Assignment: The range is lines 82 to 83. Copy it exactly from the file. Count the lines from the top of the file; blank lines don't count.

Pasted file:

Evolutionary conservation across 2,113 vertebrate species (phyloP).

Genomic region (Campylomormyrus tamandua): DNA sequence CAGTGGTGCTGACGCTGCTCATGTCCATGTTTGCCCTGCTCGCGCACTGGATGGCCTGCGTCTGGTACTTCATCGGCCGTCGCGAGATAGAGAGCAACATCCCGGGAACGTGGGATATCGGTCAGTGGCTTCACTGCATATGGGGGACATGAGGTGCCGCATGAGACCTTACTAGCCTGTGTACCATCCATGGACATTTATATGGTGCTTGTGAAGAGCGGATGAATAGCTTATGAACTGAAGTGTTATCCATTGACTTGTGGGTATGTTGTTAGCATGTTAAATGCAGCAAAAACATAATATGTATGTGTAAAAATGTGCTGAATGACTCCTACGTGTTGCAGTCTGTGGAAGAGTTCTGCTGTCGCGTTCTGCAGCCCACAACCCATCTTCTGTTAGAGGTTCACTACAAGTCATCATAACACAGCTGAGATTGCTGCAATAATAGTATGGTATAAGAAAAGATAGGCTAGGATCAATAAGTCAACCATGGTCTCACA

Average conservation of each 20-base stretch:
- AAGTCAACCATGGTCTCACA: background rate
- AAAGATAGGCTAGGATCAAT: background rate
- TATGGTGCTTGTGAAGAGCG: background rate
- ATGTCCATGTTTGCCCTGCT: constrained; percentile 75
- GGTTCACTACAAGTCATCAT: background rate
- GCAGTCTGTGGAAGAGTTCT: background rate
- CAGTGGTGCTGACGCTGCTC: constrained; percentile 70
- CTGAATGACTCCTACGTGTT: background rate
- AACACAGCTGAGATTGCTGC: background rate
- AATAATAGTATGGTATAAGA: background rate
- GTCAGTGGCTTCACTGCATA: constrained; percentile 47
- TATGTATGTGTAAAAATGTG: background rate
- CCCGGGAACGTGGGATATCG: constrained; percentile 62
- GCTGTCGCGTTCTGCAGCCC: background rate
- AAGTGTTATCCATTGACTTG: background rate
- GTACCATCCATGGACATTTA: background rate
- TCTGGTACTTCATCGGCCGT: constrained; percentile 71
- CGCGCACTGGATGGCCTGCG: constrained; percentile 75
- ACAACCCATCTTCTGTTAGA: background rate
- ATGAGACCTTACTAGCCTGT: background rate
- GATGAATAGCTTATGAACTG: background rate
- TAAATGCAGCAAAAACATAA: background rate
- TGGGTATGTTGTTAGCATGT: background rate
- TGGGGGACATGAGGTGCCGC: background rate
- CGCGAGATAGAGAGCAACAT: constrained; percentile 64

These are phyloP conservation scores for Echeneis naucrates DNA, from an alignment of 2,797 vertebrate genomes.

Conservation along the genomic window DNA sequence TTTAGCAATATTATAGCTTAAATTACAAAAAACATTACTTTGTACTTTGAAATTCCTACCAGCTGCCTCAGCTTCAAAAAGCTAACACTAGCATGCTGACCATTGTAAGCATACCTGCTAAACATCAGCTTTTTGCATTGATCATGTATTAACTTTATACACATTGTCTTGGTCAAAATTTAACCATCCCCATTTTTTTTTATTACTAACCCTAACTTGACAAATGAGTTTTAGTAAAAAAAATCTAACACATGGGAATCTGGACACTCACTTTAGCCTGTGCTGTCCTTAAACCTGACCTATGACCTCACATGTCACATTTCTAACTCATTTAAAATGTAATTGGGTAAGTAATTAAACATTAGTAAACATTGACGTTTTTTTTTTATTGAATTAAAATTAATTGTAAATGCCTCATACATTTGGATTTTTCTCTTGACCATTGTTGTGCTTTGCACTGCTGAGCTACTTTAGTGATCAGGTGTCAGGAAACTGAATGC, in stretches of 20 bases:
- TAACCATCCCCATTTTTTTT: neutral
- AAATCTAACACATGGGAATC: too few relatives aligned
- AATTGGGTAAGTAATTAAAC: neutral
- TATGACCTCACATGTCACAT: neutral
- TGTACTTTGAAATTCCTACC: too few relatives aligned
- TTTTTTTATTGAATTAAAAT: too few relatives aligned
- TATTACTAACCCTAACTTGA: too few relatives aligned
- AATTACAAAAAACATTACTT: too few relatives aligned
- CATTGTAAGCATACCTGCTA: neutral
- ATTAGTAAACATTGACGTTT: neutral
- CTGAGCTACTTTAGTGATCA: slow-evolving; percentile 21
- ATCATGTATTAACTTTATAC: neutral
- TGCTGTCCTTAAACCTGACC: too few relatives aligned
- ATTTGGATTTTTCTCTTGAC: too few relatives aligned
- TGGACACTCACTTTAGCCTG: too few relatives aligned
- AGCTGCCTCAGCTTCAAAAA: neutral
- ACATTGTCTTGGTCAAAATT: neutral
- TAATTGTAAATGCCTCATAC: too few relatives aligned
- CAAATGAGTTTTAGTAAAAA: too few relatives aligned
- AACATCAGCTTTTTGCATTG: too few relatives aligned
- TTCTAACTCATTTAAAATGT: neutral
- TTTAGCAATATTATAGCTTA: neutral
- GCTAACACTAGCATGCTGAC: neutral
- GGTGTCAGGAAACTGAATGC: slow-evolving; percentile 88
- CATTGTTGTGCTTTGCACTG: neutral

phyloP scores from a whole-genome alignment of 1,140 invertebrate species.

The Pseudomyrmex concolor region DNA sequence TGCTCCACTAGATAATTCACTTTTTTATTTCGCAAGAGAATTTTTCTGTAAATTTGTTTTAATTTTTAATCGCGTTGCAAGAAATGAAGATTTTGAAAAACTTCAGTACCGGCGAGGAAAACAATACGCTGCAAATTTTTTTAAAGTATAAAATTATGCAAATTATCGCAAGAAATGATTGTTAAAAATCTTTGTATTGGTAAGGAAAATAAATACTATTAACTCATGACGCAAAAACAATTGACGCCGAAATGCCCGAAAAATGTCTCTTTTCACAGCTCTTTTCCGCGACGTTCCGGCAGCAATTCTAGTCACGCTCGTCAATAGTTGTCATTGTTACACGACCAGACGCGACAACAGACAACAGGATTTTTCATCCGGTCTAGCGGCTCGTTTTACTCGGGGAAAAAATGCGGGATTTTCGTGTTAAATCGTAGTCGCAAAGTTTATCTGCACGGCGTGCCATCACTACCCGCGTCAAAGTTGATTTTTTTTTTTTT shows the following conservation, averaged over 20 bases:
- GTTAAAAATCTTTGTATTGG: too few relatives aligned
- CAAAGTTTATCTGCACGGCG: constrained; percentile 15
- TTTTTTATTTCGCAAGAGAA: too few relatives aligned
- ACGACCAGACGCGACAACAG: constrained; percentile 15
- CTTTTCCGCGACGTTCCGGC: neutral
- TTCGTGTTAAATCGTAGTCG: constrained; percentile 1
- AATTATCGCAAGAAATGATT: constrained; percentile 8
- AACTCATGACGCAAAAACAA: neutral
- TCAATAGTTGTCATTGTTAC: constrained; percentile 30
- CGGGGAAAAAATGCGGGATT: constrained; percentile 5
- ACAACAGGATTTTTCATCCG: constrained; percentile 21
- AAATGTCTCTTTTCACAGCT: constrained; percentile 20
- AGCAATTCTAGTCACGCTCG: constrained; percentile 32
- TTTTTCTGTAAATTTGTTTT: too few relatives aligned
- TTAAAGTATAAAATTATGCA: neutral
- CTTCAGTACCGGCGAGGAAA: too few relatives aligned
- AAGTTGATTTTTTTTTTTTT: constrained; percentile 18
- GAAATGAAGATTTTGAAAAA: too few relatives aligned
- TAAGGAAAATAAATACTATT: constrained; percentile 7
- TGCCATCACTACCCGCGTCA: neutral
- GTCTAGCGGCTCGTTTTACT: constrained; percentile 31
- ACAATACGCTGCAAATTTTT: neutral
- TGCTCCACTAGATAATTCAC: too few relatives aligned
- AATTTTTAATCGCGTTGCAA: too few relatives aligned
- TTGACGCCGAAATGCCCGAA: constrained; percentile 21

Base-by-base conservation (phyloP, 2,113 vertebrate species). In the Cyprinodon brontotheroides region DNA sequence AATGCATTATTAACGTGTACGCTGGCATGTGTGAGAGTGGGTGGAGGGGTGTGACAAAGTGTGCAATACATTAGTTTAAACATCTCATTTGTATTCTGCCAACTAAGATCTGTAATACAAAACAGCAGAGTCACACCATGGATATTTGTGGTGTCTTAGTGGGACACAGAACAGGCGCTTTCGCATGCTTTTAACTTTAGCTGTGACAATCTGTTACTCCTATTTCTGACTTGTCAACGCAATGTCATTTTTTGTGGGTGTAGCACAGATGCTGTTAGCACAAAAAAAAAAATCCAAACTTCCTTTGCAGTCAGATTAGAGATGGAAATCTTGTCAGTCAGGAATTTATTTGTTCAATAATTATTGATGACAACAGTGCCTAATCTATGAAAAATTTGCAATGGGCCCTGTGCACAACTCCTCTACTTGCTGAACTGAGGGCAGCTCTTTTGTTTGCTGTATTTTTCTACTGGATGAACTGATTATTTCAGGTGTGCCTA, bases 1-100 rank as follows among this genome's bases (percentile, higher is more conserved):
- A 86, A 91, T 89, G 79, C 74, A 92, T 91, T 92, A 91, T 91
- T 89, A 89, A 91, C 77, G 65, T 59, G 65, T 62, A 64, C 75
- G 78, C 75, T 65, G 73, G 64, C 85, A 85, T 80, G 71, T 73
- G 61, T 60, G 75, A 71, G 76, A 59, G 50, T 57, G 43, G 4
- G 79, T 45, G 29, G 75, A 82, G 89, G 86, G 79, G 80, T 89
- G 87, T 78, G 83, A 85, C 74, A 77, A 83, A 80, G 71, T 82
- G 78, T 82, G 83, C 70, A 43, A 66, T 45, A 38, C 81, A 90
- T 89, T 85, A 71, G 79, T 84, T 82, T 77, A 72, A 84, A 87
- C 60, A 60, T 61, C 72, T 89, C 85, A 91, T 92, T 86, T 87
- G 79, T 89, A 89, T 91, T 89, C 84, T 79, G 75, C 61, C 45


- TTGACGCCGAAATGCCCGAA: constrained; percentile 21

Base-by-base conservation (phyloP, 2,113 vertebrate species). In the Cyprinodon brontotheroides region DNA sequence AATGCATTATTAACGTGTACGCTGGCATGTGTGAGAGTGGGTGGAGGGGTGTGACAAAGTGTGCAATACATTAGTTTAAACATCTCATTTGTATTCTGCCAACTAAGATCTGTAATACAAAACAGCAGAGTCACACCATGGATATTTGTGGTGTCTTAGTGGGACACAGAACAGGCGCTTTCGCATGCTTTTAACTTTAGCTGTGACAATCTGTTACTCCTATTTCTGACTTGTCAACGCAATGTCATTTTTTGTGGGTGTAGCACAGATGCTGTTAGCACAAAAAAAAAAATCCAAACTTCCTTTGCAGTCAGATTAGAGATGGAAATCTTGTCAGTCAGGAATTTATTTGTTCAATAATTATTGATGACAACAGTGCCTAATCTATGAAAAATTTGCAATGGGCCCTGTGCACAACTCCTCTACTTGCTGAACTGAGGGCAGCTCTTTTGTTTGCTGTATTTTTCTACTGGATGAACTGATTATTTCAGGTGTGCCTA, bases 1-100 rank as follows among this genome's bases (percentile, higher is more conserved):